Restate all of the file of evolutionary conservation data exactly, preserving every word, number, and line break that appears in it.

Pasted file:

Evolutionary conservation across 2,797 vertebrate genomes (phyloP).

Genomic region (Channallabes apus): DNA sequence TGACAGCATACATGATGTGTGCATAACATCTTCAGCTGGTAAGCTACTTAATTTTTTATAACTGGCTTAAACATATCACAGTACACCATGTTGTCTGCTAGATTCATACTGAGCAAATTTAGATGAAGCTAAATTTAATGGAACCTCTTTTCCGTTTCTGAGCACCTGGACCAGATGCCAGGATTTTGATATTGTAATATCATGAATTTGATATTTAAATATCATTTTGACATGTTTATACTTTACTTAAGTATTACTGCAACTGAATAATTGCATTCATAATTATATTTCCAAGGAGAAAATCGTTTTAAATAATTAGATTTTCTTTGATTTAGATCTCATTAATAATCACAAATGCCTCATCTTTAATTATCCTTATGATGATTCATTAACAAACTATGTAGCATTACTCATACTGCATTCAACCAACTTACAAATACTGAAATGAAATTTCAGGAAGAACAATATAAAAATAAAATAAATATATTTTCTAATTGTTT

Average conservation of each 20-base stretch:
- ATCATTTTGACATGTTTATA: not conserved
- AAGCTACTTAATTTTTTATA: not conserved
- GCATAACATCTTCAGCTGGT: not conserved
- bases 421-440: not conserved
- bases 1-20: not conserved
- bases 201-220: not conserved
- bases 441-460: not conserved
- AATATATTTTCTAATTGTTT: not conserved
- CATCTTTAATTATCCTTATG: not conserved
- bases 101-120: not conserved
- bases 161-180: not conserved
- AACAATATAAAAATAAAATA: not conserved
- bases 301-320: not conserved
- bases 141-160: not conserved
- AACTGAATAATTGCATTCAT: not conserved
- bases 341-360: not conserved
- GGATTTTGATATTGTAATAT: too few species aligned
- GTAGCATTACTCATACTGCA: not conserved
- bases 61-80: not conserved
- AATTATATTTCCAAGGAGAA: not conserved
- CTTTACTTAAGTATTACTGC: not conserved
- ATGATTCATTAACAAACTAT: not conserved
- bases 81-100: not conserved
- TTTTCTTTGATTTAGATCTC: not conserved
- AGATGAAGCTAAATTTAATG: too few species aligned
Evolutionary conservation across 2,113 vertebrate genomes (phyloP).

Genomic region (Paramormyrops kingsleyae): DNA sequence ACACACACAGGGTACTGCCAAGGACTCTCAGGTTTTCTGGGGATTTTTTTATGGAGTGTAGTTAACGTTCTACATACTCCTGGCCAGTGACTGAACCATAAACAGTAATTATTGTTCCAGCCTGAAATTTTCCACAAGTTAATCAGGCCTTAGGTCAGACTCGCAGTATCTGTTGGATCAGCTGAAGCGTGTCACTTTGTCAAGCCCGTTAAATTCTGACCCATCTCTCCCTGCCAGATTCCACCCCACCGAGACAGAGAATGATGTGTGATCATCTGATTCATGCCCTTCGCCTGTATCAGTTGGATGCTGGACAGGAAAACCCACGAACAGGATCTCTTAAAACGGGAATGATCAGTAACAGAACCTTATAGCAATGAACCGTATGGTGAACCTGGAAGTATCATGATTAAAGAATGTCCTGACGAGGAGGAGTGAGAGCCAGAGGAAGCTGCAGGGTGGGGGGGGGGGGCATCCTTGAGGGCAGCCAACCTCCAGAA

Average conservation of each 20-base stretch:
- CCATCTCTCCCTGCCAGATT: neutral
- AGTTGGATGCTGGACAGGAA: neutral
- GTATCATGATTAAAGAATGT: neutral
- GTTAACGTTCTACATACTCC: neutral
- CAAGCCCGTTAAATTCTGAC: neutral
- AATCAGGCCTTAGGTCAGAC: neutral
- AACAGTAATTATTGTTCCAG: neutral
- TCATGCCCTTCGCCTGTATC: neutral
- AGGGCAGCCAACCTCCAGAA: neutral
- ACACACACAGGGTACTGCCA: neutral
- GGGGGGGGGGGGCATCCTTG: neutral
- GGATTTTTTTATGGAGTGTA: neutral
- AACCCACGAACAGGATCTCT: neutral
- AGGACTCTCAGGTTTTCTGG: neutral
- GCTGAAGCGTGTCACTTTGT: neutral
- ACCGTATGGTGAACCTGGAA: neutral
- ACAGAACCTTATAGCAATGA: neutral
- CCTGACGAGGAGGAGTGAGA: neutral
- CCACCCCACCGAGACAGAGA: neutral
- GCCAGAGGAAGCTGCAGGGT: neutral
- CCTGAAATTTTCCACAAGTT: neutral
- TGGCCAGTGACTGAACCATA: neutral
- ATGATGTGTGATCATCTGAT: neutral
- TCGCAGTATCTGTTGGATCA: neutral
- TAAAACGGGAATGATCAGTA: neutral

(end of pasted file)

Evolutionary conservation across 2,797 vertebrate genomes (phyloP).

Genomic region (Channallabes apus): DNA sequence TGACAGCATACATGATGTGTGCATAACATCTTCAGCTGGTAAGCTACTTAATTTTTTATAACTGGCTTAAACATATCACAGTACACCATGTTGTCTGCTAGATTCATACTGAGCAAATTTAGATGAAGCTAAATTTAATGGAACCTCTTTTCCGTTTCTGAGCACCTGGACCAGATGCCAGGATTTTGATATTGTAATATCATGAATTTGATATTTAAATATCATTTTGACATGTTTATACTTTACTTAAGTATTACTGCAACTGAATAATTGCATTCATAATTATATTTCCAAGGAGAAAATCGTTTTAAATAATTAGATTTTCTTTGATTTAGATCTCATTAATAATCACAAATGCCTCATCTTTAATTATCCTTATGATGATTCATTAACAAACTATGTAGCATTACTCATACTGCATTCAACCAACTTACAAATACTGAAATGAAATTTCAGGAAGAACAATATAAAAATAAAATAAATATATTTTCTAATTGTTT

Average conservation of each 20-base stretch:
- ATCATTTTGACATGTTTATA: not conserved
- AAGCTACTTAATTTTTTATA: not conserved
- GCATAACATCTTCAGCTGGT: not conserved
- bases 421-440: not conserved
- bases 1-20: not conserved
- bases 201-220: not conserved
- bases 441-460: not conserved
- AATATATTTTCTAATTGTTT: not conserved
- CATCTTTAATTATCCTTATG: not conserved
- bases 101-120: not conserved
- bases 161-180: not conserved
- AACAATATAAAAATAAAATA: not conserved
- bases 301-320: not conserved
- bases 141-160: not conserved
- AACTGAATAATTGCATTCAT: not conserved
- bases 341-360: not conserved
- GGATTTTGATATTGTAATAT: too few species aligned
- GTAGCATTACTCATACTGCA: not conserved
- bases 61-80: not conserved
- AATTATATTTCCAAGGAGAA: not conserved
- CTTTACTTAAGTATTACTGC: not conserved
- ATGATTCATTAACAAACTAT: not conserved
- bases 81-100: not conserved
- TTTTCTTTGATTTAGATCTC: not conserved
- AGATGAAGCTAAATTTAATG: too few species aligned
Evolutionary conservation across 2,113 vertebrate genomes (phyloP).

Genomic region (Paramormyrops kingsleyae): DNA sequence ACACACACAGGGTACTGCCAAGGACTCTCAGGTTTTCTGGGGATTTTTTTATGGAGTGTAGTTAACGTTCTACATACTCCTGGCCAGTGACTGAACCATAAACAGTAATTATTGTTCCAGCCTGAAATTTTCCACAAGTTAATCAGGCCTTAGGTCAGACTCGCAGTATCTGTTGGATCAGCTGAAGCGTGTCACTTTGTCAAGCCCGTTAAATTCTGACCCATCTCTCCCTGCCAGATTCCACCCCACCGAGACAGAGAATGATGTGTGATCATCTGATTCATGCCCTTCGCCTGTATCAGTTGGATGCTGGACAGGAAAACCCACGAACAGGATCTCTTAAAACGGGAATGATCAGTAACAGAACCTTATAGCAATGAACCGTATGGTGAACCTGGAAGTATCATGATTAAAGAATGTCCTGACGAGGAGGAGTGAGAGCCAGAGGAAGCTGCAGGGTGGGGGGGGGGGGCATCCTTGAGGGCAGCCAACCTCCAGAA

Average conservation of each 20-base stretch:
- CCATCTCTCCCTGCCAGATT: neutral
- AGTTGGATGCTGGACAGGAA: neutral
- GTATCATGATTAAAGAATGT: neutral
- GTTAACGTTCTACATACTCC: neutral
- CAAGCCCGTTAAATTCTGAC: neutral
- AATCAGGCCTTAGGTCAGAC: neutral
- AACAGTAATTATTGTTCCAG: neutral
- TCATGCCCTTCGCCTGTATC: neutral
- AGGGCAGCCAACCTCCAGAA: neutral
- ACACACACAGGGTACTGCCA: neutral
- GGGGGGGGGGGGCATCCTTG: neutral
- GGATTTTTTTATGGAGTGTA: neutral
- AACCCACGAACAGGATCTCT: neutral
- AGGACTCTCAGGTTTTCTGG: neutral
- GCTGAAGCGTGTCACTTTGT: neutral
- ACCGTATGGTGAACCTGGAA: neutral
- ACAGAACCTTATAGCAATGA: neutral
- CCTGACGAGGAGGAGTGAGA: neutral
- CCACCCCACCGAGACAGAGA: neutral
- GCCAGAGGAAGCTGCAGGGT: neutral
- CCTGAAATTTTCCACAAGTT: neutral
- TGGCCAGTGACTGAACCATA: neutral
- ATGATGTGTGATCATCTGAT: neutral
- TCGCAGTATCTGTTGGATCA: neutral
- TAAAACGGGAATGATCAGTA: neutral